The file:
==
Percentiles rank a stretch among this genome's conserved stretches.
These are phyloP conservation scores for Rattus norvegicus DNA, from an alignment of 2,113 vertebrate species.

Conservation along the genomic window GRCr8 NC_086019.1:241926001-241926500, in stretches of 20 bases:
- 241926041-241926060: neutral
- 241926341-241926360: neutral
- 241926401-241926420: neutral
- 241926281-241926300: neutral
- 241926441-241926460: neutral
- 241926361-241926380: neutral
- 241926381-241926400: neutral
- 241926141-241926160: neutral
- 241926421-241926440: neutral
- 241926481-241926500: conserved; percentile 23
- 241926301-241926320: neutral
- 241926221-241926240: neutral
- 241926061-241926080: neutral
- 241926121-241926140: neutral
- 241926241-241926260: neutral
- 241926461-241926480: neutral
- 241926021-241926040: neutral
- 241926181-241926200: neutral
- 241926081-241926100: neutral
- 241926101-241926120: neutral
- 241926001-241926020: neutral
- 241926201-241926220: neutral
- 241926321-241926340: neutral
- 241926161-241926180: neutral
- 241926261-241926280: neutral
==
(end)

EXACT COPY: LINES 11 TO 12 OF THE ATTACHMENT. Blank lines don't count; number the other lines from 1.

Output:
- 241926141-241926160: neutral
- 241926421-241926440: neutral